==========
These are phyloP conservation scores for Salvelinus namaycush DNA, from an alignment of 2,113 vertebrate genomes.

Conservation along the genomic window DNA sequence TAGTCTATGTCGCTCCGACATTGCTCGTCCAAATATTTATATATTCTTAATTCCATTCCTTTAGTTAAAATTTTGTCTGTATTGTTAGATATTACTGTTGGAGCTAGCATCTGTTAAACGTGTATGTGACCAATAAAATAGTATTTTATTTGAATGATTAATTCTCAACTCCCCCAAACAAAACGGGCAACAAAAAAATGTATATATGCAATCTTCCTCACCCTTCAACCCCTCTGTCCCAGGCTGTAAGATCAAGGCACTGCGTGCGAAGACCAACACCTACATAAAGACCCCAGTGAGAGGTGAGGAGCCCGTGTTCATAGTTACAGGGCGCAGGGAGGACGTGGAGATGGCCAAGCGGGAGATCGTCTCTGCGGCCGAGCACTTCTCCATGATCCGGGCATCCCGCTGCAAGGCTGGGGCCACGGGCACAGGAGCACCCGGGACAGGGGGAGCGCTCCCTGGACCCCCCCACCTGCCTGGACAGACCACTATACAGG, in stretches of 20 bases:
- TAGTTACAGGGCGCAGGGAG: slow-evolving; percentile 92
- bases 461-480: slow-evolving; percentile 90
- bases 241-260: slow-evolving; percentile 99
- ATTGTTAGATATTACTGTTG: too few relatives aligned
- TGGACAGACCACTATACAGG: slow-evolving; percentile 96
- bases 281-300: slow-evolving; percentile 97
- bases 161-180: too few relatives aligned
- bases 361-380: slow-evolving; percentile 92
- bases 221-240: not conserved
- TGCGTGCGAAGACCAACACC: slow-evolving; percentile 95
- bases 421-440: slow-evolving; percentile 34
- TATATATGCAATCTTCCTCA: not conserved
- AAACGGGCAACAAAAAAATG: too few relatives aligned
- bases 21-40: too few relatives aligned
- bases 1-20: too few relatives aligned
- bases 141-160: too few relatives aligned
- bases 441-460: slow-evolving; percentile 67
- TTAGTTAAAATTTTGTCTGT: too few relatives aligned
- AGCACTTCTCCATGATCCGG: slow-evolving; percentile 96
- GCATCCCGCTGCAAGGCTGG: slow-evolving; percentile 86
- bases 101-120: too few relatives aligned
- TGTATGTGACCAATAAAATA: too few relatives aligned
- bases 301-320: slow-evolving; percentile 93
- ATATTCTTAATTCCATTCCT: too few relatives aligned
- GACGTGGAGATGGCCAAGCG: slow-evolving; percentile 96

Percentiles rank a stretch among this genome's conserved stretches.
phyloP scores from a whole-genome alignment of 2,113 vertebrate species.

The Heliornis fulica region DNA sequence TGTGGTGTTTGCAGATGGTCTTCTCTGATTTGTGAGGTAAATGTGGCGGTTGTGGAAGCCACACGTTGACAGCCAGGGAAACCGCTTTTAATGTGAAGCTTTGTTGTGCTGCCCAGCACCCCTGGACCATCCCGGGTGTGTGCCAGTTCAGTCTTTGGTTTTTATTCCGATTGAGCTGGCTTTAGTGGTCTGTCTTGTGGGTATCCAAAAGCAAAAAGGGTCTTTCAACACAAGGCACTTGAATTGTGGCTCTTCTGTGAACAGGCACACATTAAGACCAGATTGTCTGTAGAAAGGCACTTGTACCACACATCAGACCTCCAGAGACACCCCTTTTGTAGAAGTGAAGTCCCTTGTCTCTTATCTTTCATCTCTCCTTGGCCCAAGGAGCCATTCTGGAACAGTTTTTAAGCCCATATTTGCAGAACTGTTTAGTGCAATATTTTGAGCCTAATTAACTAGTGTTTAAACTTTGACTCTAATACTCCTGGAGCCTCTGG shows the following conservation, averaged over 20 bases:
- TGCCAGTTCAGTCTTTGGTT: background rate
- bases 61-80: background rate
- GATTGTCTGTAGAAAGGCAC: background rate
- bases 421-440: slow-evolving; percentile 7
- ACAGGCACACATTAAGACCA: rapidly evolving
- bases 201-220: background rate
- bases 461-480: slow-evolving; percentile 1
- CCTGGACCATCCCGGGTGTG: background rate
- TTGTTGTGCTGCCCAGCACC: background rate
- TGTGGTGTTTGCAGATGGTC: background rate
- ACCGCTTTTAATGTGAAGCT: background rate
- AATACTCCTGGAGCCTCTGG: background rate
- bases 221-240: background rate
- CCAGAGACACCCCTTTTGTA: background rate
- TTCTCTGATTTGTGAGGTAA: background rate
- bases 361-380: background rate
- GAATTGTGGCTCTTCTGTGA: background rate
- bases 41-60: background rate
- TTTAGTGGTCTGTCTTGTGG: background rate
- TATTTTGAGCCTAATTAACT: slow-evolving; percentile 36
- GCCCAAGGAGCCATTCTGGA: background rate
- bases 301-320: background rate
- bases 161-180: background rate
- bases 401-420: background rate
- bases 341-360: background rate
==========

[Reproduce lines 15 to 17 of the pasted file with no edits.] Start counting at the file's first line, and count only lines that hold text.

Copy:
- AAACGGGCAACAAAAAAATG: too few relatives aligned
- bases 21-40: too few relatives aligned
- bases 1-20: too few relatives aligned